Council visualizes Ajax base
ASPEN ” Now that Aspen City Council has killed a hotel at the base of Aspen Mountain, the future of arguably the most underused part of the resort remains in flux.
Last week, when City Council shot down the Lodge at Aspen Mountain ” a 151,000-square-foot facility with 73 hotel rooms and 25 fractional condos ” elected officials were full of reasons why they didn’t want the project to be built.
The three councilmen who voted against the project ” Mayor Mick Ireland, and Jack Johnson and J.E. DeVilbiss ” said it was too big, there weren’t enough hotel rooms, the developer wasn’t credible, promises on making the building environmentally sound and housing 100 percent of the project’s work force weren’t believable, and the community amenities offered were too vague, among other reasons.
So what would they like to see at the base of the resort’s flagship mountain?
“Lodging, affordable housing on site and a chairlift coming into town,” Mayor Mick Ireland said. “You want to talk about putting life back onto that site? You put affordable housing there. And imagine a ski town where you could actually ski into town.”
Centurion Partners, the developers of the lodge, said they would pay $4 million toward a new Lift 1A on the Shadow Mountain side of Ajax’s base. But in order to preserve three parcels below and around the current terminal for future development, the lift would have to be moved 125 feet up the hill. However, Aspen Skiing Co. officials said that because the end South Aspen Street would be moved up, the distance to the new lift would be no more than what it is now from Durant Avenue to the gondola plaza.
Ireland and some of his other colleagues have questioned that premise. They said didn’t believe that moving the lift farther up the hill was a community benefit.
In fact, Ireland and others would like the lift to come farther down than its current location.
City Councilman Jack Johnson agreed.
“The lift should come down as far as possible,” he said.
But it’s a moot point now because Skico officials have said they won’t pay for a new lift ” it was only going to be built if the Lodge at Aspen Mountain was approved.
But what likely will be built are 14 townhomes and 17 affordable housing units on the west side of South Aspen Street, where the Mine Dump apartments were.
Centurion already had approval for that development but preferred to build the hotel.
On the other side of the street, the Lift One Lodge is being proposed and will go before City Council in the next couple of months.
Johnson said the entire area at the base of Aspen Mountain’s west side should have been master-planned years ago. The city of Aspen owns land there, as well as private developers and the Skico.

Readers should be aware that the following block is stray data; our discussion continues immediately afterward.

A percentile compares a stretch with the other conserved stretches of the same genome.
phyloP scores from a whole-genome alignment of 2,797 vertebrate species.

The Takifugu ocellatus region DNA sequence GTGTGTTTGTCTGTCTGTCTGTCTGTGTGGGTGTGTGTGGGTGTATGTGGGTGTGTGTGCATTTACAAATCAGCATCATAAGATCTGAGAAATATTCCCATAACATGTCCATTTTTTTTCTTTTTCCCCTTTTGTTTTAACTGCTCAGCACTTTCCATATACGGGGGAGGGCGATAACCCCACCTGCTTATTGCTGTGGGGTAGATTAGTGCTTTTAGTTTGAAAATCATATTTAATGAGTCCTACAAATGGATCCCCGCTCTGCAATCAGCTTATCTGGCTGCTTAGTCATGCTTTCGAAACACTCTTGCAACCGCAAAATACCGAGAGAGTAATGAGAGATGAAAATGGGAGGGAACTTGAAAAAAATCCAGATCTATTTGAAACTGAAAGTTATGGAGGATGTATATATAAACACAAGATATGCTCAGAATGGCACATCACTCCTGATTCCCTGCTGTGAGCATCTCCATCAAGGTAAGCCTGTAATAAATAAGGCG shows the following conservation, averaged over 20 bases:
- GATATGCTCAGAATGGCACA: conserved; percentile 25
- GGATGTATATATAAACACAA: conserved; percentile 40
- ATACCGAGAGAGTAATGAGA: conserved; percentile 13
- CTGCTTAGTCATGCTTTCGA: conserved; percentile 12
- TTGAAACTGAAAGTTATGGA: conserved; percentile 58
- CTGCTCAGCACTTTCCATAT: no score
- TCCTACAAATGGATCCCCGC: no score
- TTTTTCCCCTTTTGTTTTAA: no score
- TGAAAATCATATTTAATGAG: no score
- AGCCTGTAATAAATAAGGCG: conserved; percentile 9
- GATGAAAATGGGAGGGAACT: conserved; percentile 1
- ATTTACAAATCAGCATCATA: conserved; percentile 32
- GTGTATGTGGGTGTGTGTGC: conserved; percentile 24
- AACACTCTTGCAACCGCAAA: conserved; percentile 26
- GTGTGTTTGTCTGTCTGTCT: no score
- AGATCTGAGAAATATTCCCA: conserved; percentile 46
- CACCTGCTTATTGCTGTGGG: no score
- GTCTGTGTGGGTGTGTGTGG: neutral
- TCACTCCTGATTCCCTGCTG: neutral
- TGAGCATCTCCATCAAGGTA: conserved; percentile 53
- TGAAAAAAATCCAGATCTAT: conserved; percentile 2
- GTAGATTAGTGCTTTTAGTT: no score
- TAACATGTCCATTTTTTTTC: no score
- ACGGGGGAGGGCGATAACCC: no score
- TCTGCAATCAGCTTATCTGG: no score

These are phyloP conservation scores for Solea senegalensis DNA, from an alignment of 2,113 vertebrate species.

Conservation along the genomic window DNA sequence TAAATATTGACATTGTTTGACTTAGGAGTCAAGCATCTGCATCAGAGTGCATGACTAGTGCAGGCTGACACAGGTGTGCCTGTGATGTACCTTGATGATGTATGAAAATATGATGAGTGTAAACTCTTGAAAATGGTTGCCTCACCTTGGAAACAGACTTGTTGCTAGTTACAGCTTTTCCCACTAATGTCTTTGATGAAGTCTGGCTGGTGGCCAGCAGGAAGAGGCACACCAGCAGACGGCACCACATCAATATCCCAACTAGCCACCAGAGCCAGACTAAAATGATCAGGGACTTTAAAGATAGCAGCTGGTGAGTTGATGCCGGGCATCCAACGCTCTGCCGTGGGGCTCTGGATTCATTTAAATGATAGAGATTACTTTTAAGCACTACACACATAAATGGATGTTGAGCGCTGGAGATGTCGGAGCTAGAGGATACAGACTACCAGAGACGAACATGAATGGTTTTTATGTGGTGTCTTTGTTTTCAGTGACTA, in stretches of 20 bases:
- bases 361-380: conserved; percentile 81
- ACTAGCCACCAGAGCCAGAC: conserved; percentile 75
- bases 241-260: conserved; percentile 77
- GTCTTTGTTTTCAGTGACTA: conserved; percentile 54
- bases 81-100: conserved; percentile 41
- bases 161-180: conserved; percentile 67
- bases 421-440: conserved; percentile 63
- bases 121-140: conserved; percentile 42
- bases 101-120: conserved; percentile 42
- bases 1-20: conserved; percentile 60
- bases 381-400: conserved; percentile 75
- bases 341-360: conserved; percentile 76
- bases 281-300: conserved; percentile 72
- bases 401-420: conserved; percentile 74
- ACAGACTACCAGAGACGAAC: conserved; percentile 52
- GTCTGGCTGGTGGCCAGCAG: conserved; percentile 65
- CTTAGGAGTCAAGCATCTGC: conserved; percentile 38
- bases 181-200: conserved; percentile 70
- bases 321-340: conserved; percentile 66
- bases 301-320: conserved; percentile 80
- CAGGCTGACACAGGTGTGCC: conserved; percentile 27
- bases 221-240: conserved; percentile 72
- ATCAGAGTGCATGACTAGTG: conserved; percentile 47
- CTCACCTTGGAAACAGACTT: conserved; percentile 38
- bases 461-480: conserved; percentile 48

“It’s a great opportunity for the city, the Skico and the community,” Johnson said. “There needs to be a big conversation between the town and the Skico. It’s not only advisable but necessary.”
He also would like to see the historic preservation of buildings in the area and far more hotel rooms than what was proposed at the Lodge at Aspen Mountain.
“All that stuff can happen if everybody talks at the same time and it’s not piecemeal,” Johnson said.
City Councilman Dwayne Romero, who voted for the Lodge at Aspen Mountain, said he was satisfied with the proposal and it had all the elements necessary to revive that part of the mountain.
“I felt like we had a pretty good project there,” Romero said, adding that Centurion offered to house all of its employees and had set environmental standards far ahead of the city. “If we went back and master planned that area, do we think we would have gotten a better project? I don’t think so.”
If anything were to change, Romero would like to see more affordable hotel rooms in the mix.
“They don’t all have to be 500-square-foot suites,” he said. “I would like to see a lodge and hotel with plenty of beds and candidly, more than what was proposed.”
City Councilman Steve Skadron, who also voted for the Centurion proposal, said he wants to make sure that side of the mountain is accessible to all segments of the population. That would be possible with two hotels, one perhaps a smaller boutique property with expensive rooms and another with more affordable offerings.
Councilman J.E. DeVilbiss said he would like to see a smaller hotel with more rooms. He also said he believes a master plan for the area would have eliminated many of the problems he saw with the Lodge at Aspen Mountain.
“I think it would be far more preferable to master plan all of South Aspen Street,” DeVilbiss said, adding that there was an attempt years ago, but organizers failed to get the area’s property owners to agree. “That certainly would have been the answer.”
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